This year’s Euros has provided a rollercoaster of emotions for England fans up and down the country, no more than the 95th minute equaliser in the Round of 16. While we all celebrated the winner in extra time, and the nation breathed in a collective sigh of relief, the impact this type of experience has on your body cannot be underestimated. The stress hormones released, the high blood pressure, and the up and down heart rate can cause a downward spiral for those who struggle with addiction or those who are in recovery, particularly with regards to alcohol, drugs, and gambling.

New research from Birmingham & Solihull Mental Health NHS Foundation Trust revealed that the number of relapses for alcohol addiction spikes by up to 47 per cent when England play at the Euros. The longer England go into the tournament, the higher the risk of relapse due to the extreme highs and lows expected to be experienced. This further exacerbates the UK’s current and growing addiction crisis.

A rise in relapses will naturally have a knock-on impact on workplaces at a time where there is already a record number of workers already off sick from work. For those who do make it into work the next day, it can have a detrimental effect on their performance at work and their mental wellbeing.

Research from Hygiene UK found that seven in ten adults that abuse drugs are employed full time, and 60 per cent of poor performance in the workplace is related to substance use and/or abuse. Alcohol Change say that lost productivity from alcohol abuse costs the UK economy more than £7 billion a year, while 40 per cent of employers label this issue a ‘significant cause’ of low productivity.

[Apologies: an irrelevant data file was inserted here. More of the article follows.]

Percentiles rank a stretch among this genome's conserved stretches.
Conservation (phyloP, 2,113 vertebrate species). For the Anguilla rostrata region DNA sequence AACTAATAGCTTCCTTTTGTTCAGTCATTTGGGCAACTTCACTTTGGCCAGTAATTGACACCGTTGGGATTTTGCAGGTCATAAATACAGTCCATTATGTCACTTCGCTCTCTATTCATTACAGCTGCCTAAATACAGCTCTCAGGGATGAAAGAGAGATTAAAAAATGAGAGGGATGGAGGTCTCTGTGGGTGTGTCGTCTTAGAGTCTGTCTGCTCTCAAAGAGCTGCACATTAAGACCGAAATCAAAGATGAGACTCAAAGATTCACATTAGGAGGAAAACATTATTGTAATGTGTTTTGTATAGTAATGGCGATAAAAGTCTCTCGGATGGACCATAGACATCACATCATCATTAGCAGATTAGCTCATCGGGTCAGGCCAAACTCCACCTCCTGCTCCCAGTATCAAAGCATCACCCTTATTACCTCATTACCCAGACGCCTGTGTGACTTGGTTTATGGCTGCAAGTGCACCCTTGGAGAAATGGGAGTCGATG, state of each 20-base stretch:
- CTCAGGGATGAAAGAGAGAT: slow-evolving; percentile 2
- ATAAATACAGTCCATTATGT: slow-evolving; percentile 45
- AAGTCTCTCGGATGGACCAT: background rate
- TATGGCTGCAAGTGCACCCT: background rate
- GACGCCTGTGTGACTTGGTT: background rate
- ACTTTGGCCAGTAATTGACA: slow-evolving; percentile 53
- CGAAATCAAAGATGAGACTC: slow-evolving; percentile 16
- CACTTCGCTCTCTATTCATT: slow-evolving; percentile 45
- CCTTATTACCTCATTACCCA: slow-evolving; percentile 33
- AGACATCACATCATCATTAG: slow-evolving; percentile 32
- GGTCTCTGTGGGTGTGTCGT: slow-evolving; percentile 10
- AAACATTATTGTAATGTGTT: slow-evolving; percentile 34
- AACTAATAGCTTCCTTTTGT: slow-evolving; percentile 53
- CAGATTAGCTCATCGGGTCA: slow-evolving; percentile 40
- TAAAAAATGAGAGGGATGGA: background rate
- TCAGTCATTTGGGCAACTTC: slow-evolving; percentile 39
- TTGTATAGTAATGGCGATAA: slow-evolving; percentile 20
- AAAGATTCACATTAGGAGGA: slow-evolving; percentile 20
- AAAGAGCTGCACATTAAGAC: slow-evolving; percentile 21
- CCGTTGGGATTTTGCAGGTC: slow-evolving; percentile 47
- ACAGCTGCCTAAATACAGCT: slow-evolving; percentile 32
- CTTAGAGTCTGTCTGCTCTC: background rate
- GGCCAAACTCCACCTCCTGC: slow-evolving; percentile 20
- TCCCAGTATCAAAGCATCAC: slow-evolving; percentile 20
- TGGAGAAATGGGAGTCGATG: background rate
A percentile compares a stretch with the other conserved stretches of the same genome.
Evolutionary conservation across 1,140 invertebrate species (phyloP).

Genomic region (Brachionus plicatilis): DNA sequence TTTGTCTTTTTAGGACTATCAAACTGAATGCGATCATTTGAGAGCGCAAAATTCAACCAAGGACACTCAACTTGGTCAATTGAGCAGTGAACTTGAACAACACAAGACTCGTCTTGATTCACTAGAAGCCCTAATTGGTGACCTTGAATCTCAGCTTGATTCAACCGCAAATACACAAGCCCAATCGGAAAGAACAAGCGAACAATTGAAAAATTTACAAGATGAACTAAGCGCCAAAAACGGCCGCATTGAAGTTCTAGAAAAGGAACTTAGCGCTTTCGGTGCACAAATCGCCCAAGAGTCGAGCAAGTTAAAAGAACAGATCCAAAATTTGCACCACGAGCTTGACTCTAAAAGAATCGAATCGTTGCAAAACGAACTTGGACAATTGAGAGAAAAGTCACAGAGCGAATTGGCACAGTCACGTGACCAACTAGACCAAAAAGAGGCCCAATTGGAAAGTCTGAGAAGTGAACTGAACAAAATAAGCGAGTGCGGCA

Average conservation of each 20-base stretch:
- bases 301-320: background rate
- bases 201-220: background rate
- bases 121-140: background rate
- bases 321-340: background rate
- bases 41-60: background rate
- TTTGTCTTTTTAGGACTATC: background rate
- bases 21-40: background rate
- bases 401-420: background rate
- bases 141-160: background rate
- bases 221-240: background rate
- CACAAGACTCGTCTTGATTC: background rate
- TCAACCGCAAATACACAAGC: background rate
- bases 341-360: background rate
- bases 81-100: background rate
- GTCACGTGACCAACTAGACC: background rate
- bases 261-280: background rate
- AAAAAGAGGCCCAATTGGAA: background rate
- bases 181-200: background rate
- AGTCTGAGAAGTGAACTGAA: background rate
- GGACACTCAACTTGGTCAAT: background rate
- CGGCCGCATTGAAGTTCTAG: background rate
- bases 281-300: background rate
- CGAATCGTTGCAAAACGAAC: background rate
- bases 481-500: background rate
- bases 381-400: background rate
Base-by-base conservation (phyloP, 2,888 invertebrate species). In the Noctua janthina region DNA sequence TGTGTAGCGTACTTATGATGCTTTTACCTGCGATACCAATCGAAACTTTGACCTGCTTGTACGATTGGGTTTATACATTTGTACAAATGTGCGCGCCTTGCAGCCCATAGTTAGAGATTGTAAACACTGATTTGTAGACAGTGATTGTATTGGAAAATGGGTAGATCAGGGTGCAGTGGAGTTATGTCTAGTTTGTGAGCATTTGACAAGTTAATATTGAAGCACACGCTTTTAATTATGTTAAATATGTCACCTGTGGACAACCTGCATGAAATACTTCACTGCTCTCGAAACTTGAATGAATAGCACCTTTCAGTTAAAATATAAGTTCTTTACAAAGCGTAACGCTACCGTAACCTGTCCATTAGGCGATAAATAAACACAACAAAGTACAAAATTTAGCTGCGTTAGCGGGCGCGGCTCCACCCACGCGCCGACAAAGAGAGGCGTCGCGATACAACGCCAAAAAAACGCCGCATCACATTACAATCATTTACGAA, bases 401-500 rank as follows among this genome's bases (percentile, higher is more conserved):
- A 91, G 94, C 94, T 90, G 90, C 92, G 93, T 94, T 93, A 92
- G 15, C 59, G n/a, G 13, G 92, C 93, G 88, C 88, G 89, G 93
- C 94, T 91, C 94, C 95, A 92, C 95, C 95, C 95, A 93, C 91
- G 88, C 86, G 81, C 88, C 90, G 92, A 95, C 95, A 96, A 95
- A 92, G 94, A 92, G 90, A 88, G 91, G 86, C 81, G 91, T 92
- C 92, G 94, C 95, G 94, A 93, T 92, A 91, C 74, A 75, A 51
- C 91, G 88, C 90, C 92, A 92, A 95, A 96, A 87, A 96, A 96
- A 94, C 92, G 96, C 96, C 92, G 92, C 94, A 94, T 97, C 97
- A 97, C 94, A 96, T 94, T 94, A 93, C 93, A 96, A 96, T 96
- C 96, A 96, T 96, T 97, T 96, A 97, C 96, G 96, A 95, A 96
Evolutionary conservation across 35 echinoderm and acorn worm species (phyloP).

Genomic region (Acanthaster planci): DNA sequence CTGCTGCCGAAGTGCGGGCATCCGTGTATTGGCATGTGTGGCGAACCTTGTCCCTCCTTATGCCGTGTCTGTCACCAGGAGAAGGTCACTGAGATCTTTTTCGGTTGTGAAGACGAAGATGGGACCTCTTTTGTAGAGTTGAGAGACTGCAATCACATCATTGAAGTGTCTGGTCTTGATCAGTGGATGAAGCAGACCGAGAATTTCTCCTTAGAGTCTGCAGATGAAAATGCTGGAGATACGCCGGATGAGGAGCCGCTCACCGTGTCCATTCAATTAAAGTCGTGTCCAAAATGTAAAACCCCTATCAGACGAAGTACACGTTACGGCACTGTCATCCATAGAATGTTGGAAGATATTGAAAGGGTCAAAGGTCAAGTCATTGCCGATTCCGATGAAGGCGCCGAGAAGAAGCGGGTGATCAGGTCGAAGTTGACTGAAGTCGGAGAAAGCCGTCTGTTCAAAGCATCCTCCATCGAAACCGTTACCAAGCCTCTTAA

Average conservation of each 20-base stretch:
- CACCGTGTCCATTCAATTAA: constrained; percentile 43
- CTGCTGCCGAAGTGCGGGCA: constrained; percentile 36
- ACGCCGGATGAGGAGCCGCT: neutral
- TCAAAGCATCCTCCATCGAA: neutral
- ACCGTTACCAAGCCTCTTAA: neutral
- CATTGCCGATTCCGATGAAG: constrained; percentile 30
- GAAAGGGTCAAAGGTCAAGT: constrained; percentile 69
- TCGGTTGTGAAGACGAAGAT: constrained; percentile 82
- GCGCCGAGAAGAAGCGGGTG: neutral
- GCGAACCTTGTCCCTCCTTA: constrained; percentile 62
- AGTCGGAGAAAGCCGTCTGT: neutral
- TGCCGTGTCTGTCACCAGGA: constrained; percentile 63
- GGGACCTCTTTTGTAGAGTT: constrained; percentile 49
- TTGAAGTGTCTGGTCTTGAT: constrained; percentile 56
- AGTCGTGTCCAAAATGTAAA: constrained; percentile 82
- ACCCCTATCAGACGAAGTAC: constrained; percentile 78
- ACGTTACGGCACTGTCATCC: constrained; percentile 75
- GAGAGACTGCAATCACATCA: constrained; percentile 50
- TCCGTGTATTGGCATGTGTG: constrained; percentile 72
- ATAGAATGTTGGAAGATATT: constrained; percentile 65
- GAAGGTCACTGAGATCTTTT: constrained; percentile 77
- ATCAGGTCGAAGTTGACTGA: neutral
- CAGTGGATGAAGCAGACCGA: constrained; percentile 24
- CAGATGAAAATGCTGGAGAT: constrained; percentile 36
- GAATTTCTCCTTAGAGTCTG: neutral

This is also a growing issue with gambling in the workplace. The National Gambling Helpline reported that there was a 28 per cent increase in calls to the helpline after the Euro 2020. At Delamere, we find that office sweepstakes for major tournaments can trigger a relapse for anyone in recovery. Activities such as sweepstakes for events like the European Football Championship or the Grand National focus work conversation around gambling, which could trigger a relapse for anyone in recovery.

Similar to alcohol, gambling is an enjoyable low-level social activity for many, so it can permeate into social life, as well as the workplace, making it hard to avoid. While occasional betting isn’t usually a cause for concern, it’s when gambling becomes a compulsive act, rather than a bit of harmless fun, that the cards are marked.

Major sporting events could have a lot to answer for – these are also massively social occasions, often watched with friends in environments where drugs and alcohol may also influence gambling behaviour. Gambling Disorder often goes hand-in-hand with mental health problems, such as low mood and anxiety, as well as alcohol use disorders. With heavy financial consequences, gambling addiction can leave a trail of destruction in its wake, from job loss and unpaid debts to engagement in crime to fund the habit.